“I didn’t know what to expect, but it’s very fun and very challenging," Kanaan said. “The blind corners, especially going up the hill (for Turn 1), especially. When you’re watching from the outside, you think, ‘Yeah, it looks steep,’ but from inside the car, it looks steeper.
“Trying to find my way there, it was like, ‘Whoa, where’s the apex?’ After you get used to it, it’s a lot of fun. It’s a braking zone that every time you think you can go quicker, but then when you try harder, it’s too much."
Both drivers agreed that the INDYCAR race at COTA on March 24 will be unlike any race fans in Austin have seen.
“You can expect a lot more fun and a lot more access," Rossi said. “That’s the big thing. In Formula One, you’re watching some of the fastest race cars on the planet, but there’s a big discrepancy between first and 20th. In INDYCAR, the top 15 may be within seven- or eight-tenths of a second. That guarantees a great show, no matter what.
“And beyond that, the fans get up close to the cars and the drivers and interact on a different level and build a connection with the drivers and the teams, which is unique to INDYCAR and something we pride ourselves on."
The COTA race will be the second of 17 on the 2019 IndyCar Series schedule. The season opens with the Firestone Grand Prix of St. Petersburg on March 10. IndyCar
IndyCar arrives at COTA with familiar face
|Rossi in the wet during F1 practice at COTA in 2015|
Five months from its first race at Circuit of the Americas, IndyCar made its debut at the track Monday with a familiar face behind the wheel.
Alexander Rossi, the last American to race in Formula One, got first crack at testing America’s premier open-wheel race car at the circuit along with Tony Kanaan. They were testing Firestone tires that will be used during full testing in February and the race in March.
“It’s just a fun track to drive," Rossi said. “You have a smile on your face every lap you do around here. As drivers, we love high-speed, high-commitment tracks, and this is certainly one of them."
IndyCar’s arrival in Austin became official when the 2019 schedule was announced in September. It will be the second race of the series’ 17-event schedule and the first in a multiyear agreement with the track.
According to Kanaan, it was about time. The Brazilian-born driver entering his 22nd season said he attended the first U.S. Grand Prix held at COTA in 2012 and has been begging to test the circuit ever since. Asked what it will be like to race on a purpose-built F1 circuit, the most tenured driver in IndyCar flipped the question around.
“This is America, right? F1 comes to our turf," he said. “You should ask them that question. This is just another racetrack in America, in Texas. IndyCar is extremely popular around here. It’s more than suitable that we have such a beautiful facility.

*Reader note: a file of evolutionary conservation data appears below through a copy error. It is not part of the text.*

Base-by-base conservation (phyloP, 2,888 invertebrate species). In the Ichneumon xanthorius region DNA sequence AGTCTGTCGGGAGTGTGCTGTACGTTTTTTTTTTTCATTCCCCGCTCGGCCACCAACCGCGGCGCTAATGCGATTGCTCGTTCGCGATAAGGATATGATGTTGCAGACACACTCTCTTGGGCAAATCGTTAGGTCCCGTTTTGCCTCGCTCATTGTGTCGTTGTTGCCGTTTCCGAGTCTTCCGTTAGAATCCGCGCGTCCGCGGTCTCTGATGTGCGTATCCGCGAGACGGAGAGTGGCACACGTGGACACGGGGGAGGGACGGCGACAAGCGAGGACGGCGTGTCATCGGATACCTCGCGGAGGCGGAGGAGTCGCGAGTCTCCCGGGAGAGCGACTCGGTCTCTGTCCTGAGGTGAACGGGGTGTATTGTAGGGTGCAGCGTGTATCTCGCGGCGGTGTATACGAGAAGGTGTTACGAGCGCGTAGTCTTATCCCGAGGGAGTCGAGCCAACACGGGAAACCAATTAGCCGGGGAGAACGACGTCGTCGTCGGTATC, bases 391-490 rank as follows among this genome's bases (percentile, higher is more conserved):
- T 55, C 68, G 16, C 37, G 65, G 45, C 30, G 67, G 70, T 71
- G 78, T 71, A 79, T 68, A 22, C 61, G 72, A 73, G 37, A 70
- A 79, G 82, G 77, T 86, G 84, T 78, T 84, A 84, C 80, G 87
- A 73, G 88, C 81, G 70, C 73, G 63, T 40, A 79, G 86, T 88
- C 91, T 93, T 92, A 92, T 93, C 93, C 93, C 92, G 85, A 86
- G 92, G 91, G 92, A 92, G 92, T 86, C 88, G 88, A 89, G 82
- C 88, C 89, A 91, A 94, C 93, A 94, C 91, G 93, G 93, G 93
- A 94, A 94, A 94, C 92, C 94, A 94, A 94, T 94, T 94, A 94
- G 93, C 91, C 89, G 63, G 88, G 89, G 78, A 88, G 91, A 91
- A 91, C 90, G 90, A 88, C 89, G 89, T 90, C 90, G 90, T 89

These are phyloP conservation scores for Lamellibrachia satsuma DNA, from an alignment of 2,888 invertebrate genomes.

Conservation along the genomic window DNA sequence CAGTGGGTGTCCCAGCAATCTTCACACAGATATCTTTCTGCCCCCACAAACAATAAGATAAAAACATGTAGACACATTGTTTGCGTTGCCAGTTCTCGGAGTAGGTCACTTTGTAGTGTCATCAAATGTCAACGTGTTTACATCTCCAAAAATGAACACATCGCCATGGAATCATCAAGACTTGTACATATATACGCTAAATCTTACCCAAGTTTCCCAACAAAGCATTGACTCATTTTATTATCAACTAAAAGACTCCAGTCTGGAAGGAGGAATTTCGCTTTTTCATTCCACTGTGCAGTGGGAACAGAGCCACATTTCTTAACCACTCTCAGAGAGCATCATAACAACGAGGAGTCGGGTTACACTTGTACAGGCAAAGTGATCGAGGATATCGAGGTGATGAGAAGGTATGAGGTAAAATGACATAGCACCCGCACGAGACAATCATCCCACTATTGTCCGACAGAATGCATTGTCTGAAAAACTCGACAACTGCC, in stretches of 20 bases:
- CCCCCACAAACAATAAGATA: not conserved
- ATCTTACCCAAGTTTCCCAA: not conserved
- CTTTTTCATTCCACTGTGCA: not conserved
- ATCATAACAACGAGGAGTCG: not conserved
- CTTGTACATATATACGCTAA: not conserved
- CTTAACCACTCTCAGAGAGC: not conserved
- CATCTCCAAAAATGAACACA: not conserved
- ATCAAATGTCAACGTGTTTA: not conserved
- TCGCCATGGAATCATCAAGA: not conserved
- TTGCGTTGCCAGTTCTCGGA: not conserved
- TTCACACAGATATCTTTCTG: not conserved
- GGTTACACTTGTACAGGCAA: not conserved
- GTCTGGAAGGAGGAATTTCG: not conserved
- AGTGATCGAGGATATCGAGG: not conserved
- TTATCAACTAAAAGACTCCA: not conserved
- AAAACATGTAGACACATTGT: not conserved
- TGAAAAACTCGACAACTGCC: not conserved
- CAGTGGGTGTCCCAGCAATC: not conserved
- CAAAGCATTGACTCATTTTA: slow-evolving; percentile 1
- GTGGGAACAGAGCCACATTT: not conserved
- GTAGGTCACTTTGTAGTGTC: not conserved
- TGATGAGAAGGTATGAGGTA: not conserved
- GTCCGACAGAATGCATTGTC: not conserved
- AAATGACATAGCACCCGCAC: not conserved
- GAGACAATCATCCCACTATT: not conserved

“I think it was a waste that we didn’t come here until now."
Comparisons will be inevitable, and not just because the open-wheel cars look similar. F1 and American open-wheel cars haven’t raced on the same track since 2006, when the extinct Champ Car series last held its race in Montreal. Both models have undergone plenty of changes since then, most notably their transitions to more eco-friendly fuels.
If anyone could make a direct head-to-head comparison it would be Rossi, who joined IndyCar in 2016 after several years climbing the F1 ladder. He was spotted on Grand Prix weekend roaming the F1 paddock and hanging out with fellow IndyCar driver Conor Daly. Alas, Rossi’s only U.S. Grand Prix experience came in 2015, when the race was nearly washed away by heavy rain.
“It’s dry," Rossi said Monday. “Unfortunately I don’t have a comparison to draw from. I spent the whole weekend on wet and intermediate tires."
Both drivers agreed that fans can expect a much different experience, both on and off the track, from what they’ve come to expect with F1 at COTA. The lap times will be slower, but the racing should be more competitive and the drivers more accessible. IndyCar prides itself on letting fans get up close and personal with its drivers, and unlike F1, the cars are on a much more level playing field.
Whereas first and 10th place were separated by more than 2 seconds during qualifying last weekend, “you could have the top 15 within seven- or eight-tenths of a second," Rossi said. “That guarantees a great show no matter what."
Added Kanaan: “We’re not trying to compare ourselves to Formula One. They have faster cars, but they also don’t race on the ovals. They’re faster because they are lighter. They put the car on the oval, and that thing will disintegrate in three seconds." American Statesman